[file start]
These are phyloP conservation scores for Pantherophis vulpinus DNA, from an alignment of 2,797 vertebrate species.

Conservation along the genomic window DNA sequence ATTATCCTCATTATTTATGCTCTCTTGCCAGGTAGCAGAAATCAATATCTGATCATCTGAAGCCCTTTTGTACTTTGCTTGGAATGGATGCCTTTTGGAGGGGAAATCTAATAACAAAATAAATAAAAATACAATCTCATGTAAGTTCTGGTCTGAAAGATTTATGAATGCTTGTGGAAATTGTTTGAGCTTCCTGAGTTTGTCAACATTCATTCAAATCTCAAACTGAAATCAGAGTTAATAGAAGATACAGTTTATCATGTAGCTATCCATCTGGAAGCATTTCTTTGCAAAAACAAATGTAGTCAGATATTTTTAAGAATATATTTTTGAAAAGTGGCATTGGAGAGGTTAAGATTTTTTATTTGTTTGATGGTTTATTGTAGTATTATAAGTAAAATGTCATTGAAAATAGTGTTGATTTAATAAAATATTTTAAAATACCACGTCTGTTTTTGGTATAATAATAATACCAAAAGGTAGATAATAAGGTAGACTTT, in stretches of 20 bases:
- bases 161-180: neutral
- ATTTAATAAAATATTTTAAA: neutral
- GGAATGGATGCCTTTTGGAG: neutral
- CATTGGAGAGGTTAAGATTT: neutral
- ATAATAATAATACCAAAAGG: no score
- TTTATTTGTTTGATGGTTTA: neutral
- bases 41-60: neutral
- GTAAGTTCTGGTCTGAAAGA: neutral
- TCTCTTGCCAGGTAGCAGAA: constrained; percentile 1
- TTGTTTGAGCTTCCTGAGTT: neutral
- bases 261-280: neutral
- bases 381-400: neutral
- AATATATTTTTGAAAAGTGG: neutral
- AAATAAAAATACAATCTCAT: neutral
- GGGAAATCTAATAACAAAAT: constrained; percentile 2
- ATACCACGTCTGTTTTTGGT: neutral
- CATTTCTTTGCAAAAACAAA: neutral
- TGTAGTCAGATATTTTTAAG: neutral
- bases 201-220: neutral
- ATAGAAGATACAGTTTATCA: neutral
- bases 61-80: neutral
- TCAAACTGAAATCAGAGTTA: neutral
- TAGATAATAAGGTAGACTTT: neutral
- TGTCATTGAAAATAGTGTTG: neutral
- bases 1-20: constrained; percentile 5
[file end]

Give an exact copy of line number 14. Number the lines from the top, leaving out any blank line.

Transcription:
- bases 381-400: neutral